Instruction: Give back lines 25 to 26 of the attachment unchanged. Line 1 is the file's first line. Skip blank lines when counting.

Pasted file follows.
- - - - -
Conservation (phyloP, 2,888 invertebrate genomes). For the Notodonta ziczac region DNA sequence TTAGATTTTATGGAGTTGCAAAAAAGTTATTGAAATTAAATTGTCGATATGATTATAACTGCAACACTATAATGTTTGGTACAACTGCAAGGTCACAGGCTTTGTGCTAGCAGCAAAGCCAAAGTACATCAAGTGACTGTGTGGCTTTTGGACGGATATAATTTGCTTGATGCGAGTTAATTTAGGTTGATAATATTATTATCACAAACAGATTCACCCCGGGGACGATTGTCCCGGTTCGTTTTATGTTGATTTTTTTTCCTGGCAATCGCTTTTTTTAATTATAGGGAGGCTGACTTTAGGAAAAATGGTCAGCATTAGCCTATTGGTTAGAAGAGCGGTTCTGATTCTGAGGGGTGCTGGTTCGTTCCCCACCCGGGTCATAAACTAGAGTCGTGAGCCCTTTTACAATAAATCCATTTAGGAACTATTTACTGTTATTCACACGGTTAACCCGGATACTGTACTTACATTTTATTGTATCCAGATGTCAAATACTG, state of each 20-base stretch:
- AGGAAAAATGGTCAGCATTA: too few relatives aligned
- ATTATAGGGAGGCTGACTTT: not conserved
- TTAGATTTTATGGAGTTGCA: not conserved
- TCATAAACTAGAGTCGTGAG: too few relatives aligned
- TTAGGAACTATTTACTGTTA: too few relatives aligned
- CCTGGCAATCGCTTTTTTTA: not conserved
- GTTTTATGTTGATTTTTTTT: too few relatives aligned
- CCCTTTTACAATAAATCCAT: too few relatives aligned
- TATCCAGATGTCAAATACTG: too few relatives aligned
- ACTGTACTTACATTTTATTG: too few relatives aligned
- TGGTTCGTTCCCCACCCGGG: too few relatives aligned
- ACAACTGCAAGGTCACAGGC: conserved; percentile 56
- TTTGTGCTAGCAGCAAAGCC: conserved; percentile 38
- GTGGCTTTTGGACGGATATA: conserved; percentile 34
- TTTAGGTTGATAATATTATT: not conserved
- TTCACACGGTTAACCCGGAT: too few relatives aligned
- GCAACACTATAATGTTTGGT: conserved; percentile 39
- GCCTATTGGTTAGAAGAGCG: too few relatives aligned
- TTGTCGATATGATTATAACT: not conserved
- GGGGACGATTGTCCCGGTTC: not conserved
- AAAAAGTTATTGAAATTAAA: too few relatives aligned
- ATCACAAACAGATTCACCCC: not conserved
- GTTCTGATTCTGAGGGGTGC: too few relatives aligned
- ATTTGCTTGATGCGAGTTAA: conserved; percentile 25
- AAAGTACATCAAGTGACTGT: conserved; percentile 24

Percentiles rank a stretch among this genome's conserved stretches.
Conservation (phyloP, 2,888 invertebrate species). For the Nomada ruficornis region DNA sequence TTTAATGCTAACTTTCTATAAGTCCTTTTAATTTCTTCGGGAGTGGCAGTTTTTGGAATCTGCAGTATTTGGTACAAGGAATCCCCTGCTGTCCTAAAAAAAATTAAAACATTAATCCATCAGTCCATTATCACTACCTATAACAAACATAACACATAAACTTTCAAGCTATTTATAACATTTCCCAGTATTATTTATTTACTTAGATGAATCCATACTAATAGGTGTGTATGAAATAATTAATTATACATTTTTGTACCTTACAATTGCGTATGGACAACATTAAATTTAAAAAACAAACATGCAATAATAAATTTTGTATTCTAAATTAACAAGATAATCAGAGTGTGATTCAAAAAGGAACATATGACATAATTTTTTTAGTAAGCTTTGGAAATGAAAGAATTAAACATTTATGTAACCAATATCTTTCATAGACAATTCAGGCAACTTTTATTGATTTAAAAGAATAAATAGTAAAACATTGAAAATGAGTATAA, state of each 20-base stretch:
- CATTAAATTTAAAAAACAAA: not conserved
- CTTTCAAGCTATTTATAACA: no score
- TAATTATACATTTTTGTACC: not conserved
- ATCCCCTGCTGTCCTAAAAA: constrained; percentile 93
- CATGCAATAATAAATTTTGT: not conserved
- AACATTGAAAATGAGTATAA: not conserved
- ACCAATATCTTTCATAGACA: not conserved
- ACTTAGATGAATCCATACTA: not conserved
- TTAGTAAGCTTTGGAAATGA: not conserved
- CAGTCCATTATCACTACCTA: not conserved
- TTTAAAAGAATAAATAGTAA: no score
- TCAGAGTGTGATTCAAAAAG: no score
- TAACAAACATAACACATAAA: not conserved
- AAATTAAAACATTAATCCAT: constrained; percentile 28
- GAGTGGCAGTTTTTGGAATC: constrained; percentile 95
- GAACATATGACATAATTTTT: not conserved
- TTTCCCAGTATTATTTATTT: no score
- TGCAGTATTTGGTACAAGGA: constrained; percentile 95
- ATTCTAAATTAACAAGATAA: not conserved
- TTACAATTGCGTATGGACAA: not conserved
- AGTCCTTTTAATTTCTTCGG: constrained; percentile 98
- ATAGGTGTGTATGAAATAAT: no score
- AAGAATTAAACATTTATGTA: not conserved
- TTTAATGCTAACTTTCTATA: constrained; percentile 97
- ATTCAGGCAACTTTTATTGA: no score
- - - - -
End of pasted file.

- ATTTGCTTGATGCGAGTTAA: conserved; percentile 25
- AAAGTACATCAAGTGACTGT: conserved; percentile 24